So while I’m picnicking an hour to the north and filing it under “Travel,” others are grilling slabs of raw meat over open coals in foreign lands. That’s right, you guessed it–another guest blog from Ms. Whitney! Please enjoy, and don’t forget to tip your server.
Before this trip, I had no experiences with Korean food. My friend once worked in a pan-asian fusion restaurant that was run by Koreans and they thus served kimchi fried rice (but I never had any), so that’s all I knew of before coming here. And once people knew I was coming here, all they would mention to me was kimchi (pickled cabbage with red pepper paste), and it’s true, kimchi is a very prevalent and popular dish here. Traditionally, it made a good winter food, as its fermentation process and resulting pickled state allowed it to “keep” for a long period of time after the harvest season. But there is so much more to Korean food than kimchi! My novice experience with the culinary culture has exposed me to yaki mandoo (potstickers, essentially), bibim bab (a bowl of rice with veggies and a fried egg, meat optional), cold raddish soup; these and other dishes are served in a way with which we are familiar: you order and receive. In a different category, there is bulgogi, samgyeopsal, galbi and more; these are dishes that you order and COOK YOURSELF.
Most of the Korean restaurants we’ve been to are set up with their own miniature grills in the center of each table for 4. They present you with an array of side dishes (bean sprouts, fish cakes, silk worms, raw cabbage salad, raddish soup, and yes, kimchi), a basket of lettuce leaves, and a plate of raw meat. They place a bucket of white-hot coals inside your grill and you begin cooking the meat right there. It’s kind of like being at a smaller Benihana table with yourself as the chef! If the meat is still in slab form and not yet cut up into pieces, you wait for it to cook a little while then start cutting it up with scissors while holding it with a pair of tongs (sometimes the restaurant staff does this for you). Once the meat is cooked, you place a couple of pieces in a lettuce leaf with whatever combination of rice and side dishes you’d like, and scarf it.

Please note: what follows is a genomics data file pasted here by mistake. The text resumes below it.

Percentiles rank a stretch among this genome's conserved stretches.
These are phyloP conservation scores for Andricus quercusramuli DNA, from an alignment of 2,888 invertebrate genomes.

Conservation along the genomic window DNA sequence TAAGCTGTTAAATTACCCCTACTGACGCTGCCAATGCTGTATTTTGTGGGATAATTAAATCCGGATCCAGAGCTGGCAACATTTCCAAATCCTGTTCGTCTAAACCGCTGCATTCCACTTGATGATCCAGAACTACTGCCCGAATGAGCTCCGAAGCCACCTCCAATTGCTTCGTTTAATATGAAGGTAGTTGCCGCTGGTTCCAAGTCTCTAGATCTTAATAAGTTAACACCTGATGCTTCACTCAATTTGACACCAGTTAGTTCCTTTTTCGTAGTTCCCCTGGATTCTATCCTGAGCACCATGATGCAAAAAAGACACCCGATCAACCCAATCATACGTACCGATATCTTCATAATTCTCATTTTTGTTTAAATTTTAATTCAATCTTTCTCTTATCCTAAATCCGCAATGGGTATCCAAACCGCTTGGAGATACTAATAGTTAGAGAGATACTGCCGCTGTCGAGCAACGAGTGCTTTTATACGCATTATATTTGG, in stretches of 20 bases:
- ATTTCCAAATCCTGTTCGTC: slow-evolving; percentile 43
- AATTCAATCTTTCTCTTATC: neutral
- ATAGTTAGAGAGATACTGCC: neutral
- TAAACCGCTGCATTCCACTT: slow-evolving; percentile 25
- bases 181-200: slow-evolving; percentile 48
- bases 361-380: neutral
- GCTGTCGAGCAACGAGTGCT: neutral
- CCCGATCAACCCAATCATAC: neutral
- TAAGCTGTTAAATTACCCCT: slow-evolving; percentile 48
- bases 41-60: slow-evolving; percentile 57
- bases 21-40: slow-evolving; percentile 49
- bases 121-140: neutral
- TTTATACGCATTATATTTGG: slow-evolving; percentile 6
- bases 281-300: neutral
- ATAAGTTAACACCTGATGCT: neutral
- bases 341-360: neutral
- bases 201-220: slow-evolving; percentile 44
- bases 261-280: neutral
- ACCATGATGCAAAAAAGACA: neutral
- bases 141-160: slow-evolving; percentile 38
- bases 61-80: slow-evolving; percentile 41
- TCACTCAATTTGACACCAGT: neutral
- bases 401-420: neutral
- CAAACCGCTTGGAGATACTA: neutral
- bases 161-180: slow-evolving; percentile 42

We assume that we haven’t encountered restaurants like this in the States because a) none of us have frequently been in the company of Koreans who would know the locations of such restaurants, and b) if such places exist, they would be quickly shut down by some jerk who didn’t allow his pork or beef to cook thoroughly before eating it, got food poisoning, and filed a crippling lawsuit against the restaurant to gain compensation for his self-inflicted illness. But now that I know what to look for, I will keep my eyes out (especially in San Francisco’s Inner Richmond neighborhood).
SNACKS AND TREATS:
I have also sampled a small variety of street vendor foods. There is Miss Jin’s Top burger (two hamburger patties, one thick slice of ham, three fried eggs, layer after layer of cabbage, and condiments) and a couple local kebab-eries, but these foods you can find in many cities of the world. A few things I hadn’t seen before coming here include rice-balls filled with red bean paste, spiral potato slices on a stick and many popsicle/ice cream bar variations:
I’ve also sampled a number of Korean sodas. The one I’m holding below actually tasted like pine:
They also have here, as I was pleasantly surprised to find, Baskin Robbins. On behalf of a traveling American who has grown somewhat weary of gustatory surprises that necessitate trying (read: silk worms), thank you, ice cream gods, for delivering to us the wonderful American ice cream cake!
We celebrated Daniel’s 22nd birthday with a good old-fashioned American tradition. I feel so pampered!